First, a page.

This is one of the struggles that low income individuals of the racial minority face because they live in areas of concentrated poverty, the schools in these neighborhoods are underfunded as compared to other schools in more affluent neighborhoods, they lack the means to move despite their motivations to send their child to a better school. The inequity between poorer and wealthier districts is reflected in their schools. Education is paid for with the amount of money available to the district but this may not be equal to the amount required to adequately teach. This means that these schools have more children in need of additional help but have fewer resources. Children of these classes are not able to get a good education within their own neighborhood. Intersectional approach reveals that the concentration of poverty is not limited to class, it is well documented that the white poor are more likely than the minority poor to live in mixed class neighborhoods hence less likely to attend a high poverty school.
One’s family background greatly influences children’s school performance and this begins very early on in childhood. Low income minority children are the least likely to receive any form of schooling before the age of 5. Head Start a government funded program targeted for poor children only serves one in five low income children aged between 3 to 5. This data suggests children from disadvantaged families are handicapped from early on before they even enter the formal schooling setting. Instead of relocating to a good neighborhood or sending one’s child to a private school, some families tapped on their economic capital to maximize their child’s experience within the public school setting. This is done by sending their child for extracurricular activities or educational tuition. The benefits of extracurricular activities would then be limited to children who possess the economic capital. Such activities have been advocated to provide children with assets that are beneficial for educational and occupational attainment as well as prevent development of risky behavior which would all serve as mortgage for their futures. Hence it can be seen that economic capital can provide access to better educational opportunities as well as educational credentials which are beneficial for their future however this capital is not equally available across race/class/gender. This has the implications that even children within the same school, with the same instructions/materials provided by the school may not be have the same outcomes due to the fact that their differing social identities confers them differing levels of economic capital which results in some having extra resources while some do not.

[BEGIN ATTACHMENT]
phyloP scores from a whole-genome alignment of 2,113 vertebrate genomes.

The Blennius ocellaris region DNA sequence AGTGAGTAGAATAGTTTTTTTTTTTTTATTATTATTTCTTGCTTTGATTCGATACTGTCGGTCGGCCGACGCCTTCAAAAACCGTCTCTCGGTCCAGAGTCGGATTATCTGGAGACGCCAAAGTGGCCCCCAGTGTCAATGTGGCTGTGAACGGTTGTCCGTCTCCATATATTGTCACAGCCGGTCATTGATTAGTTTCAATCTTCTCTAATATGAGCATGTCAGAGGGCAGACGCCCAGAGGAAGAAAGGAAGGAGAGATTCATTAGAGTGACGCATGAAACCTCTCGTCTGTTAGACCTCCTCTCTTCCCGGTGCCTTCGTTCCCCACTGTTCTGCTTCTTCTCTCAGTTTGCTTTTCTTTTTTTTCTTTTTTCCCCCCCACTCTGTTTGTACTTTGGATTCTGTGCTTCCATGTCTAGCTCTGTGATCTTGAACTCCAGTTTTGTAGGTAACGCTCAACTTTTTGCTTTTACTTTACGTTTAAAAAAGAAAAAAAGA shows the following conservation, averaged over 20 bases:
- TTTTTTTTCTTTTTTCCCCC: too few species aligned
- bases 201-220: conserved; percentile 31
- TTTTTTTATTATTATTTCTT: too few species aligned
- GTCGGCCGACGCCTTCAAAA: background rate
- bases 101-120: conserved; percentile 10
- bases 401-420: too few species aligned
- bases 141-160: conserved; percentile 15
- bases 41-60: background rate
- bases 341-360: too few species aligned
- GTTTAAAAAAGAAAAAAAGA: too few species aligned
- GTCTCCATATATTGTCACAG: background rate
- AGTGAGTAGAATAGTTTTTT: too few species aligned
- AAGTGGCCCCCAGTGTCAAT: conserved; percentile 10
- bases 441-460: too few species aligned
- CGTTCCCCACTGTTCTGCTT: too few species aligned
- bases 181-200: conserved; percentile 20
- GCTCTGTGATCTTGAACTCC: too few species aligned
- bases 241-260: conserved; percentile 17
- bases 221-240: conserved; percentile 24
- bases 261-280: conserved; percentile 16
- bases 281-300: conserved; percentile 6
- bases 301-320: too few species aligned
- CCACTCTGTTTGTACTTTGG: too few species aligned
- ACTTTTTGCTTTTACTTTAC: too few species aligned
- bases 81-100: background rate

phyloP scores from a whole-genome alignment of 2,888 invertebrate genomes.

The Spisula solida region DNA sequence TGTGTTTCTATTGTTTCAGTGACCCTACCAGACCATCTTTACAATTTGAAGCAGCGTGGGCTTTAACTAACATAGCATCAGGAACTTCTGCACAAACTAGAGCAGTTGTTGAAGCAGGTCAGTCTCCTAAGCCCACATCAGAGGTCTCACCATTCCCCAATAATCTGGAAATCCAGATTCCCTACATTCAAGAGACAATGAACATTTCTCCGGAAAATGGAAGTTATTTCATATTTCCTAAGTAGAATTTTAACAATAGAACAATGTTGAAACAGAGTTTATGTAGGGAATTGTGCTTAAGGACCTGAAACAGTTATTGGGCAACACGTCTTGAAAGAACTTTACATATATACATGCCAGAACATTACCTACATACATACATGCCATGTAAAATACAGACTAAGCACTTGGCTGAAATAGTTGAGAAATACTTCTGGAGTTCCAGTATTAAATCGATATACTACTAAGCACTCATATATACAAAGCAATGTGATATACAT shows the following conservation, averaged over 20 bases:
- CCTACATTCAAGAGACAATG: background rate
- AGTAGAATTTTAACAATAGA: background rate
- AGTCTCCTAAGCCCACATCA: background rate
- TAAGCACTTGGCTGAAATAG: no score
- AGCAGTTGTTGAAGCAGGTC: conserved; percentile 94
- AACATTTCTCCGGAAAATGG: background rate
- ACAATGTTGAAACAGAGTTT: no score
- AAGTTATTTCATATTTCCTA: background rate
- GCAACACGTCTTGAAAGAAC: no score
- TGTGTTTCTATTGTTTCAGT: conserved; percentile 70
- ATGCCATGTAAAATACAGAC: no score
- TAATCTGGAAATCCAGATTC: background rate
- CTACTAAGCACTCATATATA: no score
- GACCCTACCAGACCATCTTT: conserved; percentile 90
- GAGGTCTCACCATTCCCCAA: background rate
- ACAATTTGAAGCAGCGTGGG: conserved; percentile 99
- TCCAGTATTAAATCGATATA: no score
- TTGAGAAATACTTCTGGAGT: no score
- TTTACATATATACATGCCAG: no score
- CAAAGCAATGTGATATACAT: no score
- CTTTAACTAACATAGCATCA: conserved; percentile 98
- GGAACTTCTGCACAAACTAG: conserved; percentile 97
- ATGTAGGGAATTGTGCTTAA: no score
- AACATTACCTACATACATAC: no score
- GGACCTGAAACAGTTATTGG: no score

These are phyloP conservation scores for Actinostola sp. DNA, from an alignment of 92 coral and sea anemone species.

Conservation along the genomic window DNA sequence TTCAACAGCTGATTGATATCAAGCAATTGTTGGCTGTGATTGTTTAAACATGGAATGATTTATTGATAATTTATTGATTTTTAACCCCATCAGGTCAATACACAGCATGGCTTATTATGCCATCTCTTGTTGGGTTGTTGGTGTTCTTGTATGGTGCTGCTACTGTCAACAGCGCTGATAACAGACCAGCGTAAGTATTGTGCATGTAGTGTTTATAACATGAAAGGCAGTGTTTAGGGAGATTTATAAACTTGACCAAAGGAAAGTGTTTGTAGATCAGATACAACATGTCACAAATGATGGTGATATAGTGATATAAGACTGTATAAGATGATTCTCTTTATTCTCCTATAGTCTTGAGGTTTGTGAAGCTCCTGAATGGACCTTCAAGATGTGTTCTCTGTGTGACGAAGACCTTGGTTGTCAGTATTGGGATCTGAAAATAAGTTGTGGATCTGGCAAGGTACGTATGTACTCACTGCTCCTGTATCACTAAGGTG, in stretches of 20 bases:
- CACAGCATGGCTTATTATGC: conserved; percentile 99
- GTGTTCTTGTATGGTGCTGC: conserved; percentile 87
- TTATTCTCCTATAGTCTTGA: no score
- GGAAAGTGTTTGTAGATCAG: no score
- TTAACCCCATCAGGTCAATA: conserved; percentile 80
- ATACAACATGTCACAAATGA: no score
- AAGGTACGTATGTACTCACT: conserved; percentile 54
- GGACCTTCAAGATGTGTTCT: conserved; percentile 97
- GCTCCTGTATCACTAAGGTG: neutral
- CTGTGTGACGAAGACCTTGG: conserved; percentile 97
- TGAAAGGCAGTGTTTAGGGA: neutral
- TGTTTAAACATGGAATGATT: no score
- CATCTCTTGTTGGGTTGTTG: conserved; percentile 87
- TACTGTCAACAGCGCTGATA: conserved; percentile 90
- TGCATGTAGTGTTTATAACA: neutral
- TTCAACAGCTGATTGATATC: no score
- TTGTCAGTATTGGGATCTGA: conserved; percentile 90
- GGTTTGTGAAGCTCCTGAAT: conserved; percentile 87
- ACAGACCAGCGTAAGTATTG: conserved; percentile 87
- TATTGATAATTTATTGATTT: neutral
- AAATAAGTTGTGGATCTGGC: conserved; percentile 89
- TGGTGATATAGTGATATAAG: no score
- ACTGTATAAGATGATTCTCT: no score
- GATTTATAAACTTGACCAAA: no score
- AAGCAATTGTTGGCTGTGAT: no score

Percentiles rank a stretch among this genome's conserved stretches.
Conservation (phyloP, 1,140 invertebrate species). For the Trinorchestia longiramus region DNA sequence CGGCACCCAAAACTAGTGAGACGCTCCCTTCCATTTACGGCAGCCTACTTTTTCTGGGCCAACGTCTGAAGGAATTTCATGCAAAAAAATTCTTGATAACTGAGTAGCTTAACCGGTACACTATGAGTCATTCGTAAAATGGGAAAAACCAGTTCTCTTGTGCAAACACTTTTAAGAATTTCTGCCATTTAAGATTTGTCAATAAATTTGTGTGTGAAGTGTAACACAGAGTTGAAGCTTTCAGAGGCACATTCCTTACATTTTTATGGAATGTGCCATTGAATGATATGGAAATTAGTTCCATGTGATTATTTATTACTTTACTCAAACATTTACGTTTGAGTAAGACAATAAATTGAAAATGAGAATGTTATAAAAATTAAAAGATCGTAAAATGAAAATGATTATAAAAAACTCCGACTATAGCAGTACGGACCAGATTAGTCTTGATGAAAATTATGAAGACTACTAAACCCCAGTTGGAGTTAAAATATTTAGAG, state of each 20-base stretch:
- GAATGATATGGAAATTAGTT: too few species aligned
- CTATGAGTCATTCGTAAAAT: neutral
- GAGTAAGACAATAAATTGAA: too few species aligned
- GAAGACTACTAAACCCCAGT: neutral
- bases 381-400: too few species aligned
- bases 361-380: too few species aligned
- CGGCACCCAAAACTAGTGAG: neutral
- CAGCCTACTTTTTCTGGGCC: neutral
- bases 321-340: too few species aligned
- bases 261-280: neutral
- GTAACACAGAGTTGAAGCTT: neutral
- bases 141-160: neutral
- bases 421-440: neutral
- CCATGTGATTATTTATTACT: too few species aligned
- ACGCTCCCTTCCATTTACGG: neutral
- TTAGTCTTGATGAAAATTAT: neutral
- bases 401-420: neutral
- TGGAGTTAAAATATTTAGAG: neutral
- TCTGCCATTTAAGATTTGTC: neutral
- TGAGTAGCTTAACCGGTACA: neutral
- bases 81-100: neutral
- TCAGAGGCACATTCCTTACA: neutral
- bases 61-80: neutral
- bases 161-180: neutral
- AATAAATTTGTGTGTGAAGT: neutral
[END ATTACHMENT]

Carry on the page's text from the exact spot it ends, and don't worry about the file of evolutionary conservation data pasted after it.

Cultural Capital